When we get advice on parenting, especially from women who’ve done this before, it can be easy to feel offended or questioned, to dismissively shake our heads the moment they’re out of sight and think, yeah, whatever. But in these particular instances, I didn’t feel offended, or dismiss their wise words. Instead, I followed their leads.

After my mom left that evening, I made a decision – I was going to say “yes” the whole next day to anything Arlo asked for – unless it was unsafe or impossible. I wasn’t going to engage in any battles unless absolutely necessary. It was quite difficult, and I slipped up a few times, saying “no” reflexively when my patience was worn thin or I momentarily forgot my goal. But it was better – decisively better. Whining was shorter lived and less frequent. And no, he didn’t spend the whole day watching television or drinking chocolate milk.

 

And yes, I even tried sending A pictures. I don’t have any claims to make about whether or not it “worked,” but I do know that some of the things I focused my energy on at night, creating those pictures, did seem to run more smoothly the next day. The bigger shift, though, was a newfound consideration that maybe A and R have some other languages  I can use to communicate with them, more important than “words, reason and logic.” I considered body language, eye contact, and touch. For the next few days, when A began to wail or whine, I tried not to reason with him or convince him with words that everything was actually fine. I got down on his level and relaxed the tension from my body. I waited quietly next to him, offering him my arms as a cozy place to hunker down until his feelings passed. I spent long pauses looking into his face with all the kindness and empathy I could muster, rather than straining the words, “I know you’re mad. I’m here.” And let me tell you, A absolutely responded; I feel we are regaining a closeness that I had felt starting to slip away, which I had assumed was just part of his growing independence.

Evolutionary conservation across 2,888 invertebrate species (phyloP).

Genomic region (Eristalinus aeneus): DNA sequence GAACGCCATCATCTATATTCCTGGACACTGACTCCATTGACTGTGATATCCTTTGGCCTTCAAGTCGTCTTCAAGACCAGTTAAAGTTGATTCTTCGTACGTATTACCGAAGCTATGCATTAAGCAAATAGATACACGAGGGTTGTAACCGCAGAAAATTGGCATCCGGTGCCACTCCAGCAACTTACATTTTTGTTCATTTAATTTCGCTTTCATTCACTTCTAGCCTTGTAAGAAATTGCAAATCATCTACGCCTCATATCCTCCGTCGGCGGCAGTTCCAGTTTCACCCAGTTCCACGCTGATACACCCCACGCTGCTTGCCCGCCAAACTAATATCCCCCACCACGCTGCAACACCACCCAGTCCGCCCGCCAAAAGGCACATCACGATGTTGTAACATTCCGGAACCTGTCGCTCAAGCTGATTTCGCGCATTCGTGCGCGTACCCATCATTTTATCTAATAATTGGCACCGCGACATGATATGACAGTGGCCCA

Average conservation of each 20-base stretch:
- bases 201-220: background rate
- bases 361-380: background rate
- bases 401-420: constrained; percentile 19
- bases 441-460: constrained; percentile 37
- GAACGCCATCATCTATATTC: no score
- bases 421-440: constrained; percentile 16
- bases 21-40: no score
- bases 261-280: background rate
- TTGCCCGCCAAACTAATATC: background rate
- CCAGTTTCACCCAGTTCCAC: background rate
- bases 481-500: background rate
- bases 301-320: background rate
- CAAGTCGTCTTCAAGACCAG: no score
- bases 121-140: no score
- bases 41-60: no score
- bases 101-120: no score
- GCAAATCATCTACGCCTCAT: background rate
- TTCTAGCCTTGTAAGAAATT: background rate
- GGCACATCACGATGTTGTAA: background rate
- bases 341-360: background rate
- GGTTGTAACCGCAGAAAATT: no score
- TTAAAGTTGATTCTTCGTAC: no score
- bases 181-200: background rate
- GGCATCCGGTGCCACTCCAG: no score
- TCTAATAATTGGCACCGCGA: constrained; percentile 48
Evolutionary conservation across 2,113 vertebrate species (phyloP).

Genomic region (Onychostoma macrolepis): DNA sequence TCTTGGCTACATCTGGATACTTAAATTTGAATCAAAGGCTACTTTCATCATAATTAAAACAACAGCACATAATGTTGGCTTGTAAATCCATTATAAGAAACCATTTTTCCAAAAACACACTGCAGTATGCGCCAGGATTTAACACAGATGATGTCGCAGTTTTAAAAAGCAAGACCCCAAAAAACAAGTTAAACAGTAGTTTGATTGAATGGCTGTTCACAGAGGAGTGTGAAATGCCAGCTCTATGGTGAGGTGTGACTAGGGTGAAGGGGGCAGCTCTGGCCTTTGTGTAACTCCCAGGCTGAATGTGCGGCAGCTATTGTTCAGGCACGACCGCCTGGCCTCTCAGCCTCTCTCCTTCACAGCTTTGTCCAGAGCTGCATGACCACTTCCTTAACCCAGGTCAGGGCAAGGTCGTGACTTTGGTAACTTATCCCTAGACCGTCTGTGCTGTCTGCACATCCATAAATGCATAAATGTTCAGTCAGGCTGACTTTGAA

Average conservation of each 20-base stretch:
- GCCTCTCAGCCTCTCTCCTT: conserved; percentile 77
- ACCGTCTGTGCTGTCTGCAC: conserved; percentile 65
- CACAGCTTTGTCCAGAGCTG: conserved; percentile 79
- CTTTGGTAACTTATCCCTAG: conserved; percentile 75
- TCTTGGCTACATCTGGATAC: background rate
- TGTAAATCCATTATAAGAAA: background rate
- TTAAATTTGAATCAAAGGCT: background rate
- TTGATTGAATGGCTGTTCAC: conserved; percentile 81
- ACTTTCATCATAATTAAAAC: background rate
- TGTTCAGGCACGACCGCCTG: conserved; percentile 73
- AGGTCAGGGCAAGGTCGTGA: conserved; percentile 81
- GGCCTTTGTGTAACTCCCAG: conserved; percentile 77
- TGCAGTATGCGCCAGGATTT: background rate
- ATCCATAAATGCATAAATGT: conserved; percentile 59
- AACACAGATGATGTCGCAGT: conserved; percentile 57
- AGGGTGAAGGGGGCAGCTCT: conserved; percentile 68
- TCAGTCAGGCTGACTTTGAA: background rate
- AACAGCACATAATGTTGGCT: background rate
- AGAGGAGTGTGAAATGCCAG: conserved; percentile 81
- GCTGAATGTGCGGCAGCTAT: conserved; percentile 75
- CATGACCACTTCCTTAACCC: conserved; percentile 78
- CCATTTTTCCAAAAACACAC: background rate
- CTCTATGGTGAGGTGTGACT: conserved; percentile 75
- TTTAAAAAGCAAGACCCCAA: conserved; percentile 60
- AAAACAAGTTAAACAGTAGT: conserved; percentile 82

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my sweet, funny, creative kiddo

Sometimes I think the momosphere would have me believe that if I have a community, it’s limited to the women of my own generation, my fellow travellers on this new and rocky terrain, who are the only ones who can really understand me and the only ones who really ‘get’ what this is all about these days. But it’s not true. Some things have changed – laws about car seats, or recommendations about screen time, for example. But what has not changed are some pretty important things, too – like connecting to and loving a tiny person who’s just figuring out the world, keeping your cool in a strenuous moment, or learning how to maintain your sense of self and to give unconditionally at the same time. How remiss we’d be to not realize that there is, for those of us lucky enough to have some foremothers in our village, a potentially vast wealth of knowledge, ideas, and seemingly-strange new things to try. What have we got to lose by listening?

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What’s a gem you’ve gotten from one of your foremothers?